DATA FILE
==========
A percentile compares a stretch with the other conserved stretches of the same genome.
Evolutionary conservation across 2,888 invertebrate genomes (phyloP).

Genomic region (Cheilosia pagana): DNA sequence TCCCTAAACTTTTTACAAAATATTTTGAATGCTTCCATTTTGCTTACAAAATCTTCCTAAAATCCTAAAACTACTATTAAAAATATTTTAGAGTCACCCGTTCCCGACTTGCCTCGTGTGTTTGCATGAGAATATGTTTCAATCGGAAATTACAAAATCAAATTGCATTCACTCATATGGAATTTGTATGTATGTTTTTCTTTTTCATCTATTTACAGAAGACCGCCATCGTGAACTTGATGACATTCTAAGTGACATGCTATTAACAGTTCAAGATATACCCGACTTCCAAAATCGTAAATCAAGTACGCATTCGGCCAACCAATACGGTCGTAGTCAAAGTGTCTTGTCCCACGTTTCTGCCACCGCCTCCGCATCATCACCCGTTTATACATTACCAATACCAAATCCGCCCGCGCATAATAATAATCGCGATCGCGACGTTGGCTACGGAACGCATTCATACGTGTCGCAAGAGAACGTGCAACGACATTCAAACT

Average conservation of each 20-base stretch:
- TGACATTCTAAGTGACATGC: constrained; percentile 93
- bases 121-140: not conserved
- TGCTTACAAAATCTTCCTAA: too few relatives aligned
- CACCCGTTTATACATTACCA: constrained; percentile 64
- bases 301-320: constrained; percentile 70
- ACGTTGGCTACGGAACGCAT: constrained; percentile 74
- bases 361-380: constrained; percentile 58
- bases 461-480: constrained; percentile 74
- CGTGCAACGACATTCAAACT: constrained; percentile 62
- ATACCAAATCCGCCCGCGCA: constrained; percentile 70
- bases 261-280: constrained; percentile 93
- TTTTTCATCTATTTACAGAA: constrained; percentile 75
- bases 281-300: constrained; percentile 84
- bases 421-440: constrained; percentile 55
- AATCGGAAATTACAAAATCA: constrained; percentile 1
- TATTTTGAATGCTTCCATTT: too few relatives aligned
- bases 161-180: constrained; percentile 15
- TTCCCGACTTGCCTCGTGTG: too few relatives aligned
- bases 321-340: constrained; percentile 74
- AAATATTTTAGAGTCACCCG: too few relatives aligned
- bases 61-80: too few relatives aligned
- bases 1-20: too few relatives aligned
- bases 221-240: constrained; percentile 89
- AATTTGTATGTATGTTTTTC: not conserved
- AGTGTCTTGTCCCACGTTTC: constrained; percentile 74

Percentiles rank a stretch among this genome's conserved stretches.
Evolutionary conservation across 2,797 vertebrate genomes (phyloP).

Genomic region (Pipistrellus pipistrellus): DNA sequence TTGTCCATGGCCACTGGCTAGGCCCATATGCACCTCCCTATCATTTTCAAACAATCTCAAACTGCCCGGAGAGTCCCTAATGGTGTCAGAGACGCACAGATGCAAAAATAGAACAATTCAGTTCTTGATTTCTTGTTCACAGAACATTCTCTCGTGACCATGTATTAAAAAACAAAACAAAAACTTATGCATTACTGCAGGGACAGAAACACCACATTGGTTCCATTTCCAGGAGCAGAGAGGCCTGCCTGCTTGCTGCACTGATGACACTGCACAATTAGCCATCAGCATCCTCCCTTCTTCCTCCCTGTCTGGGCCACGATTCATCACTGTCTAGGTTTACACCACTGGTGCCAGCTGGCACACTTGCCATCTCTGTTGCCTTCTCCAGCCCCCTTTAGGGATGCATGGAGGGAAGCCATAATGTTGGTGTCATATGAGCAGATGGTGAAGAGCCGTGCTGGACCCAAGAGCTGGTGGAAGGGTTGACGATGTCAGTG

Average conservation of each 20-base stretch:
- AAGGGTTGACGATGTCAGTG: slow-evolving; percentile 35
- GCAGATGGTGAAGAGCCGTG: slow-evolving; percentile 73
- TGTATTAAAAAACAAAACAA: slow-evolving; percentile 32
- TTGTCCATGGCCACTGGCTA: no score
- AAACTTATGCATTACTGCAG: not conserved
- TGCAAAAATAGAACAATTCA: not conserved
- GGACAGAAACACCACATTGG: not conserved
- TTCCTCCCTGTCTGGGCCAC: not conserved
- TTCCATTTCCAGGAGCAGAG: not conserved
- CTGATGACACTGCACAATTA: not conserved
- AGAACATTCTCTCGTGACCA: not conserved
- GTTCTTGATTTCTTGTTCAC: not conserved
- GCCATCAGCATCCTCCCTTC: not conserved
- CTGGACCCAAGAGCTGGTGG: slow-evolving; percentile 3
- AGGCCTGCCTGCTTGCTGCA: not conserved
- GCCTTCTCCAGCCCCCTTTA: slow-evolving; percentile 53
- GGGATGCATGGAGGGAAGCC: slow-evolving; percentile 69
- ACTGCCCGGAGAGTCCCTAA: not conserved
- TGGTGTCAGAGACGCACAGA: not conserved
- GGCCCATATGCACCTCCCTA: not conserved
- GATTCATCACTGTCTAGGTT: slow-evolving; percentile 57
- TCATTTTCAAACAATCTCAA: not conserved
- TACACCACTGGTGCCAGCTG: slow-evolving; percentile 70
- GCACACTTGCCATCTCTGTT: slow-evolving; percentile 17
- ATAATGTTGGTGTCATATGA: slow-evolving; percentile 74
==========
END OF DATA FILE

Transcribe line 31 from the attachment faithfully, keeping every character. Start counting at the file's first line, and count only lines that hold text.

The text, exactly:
Evolutionary conservation across 2,797 vertebrate genomes (phyloP).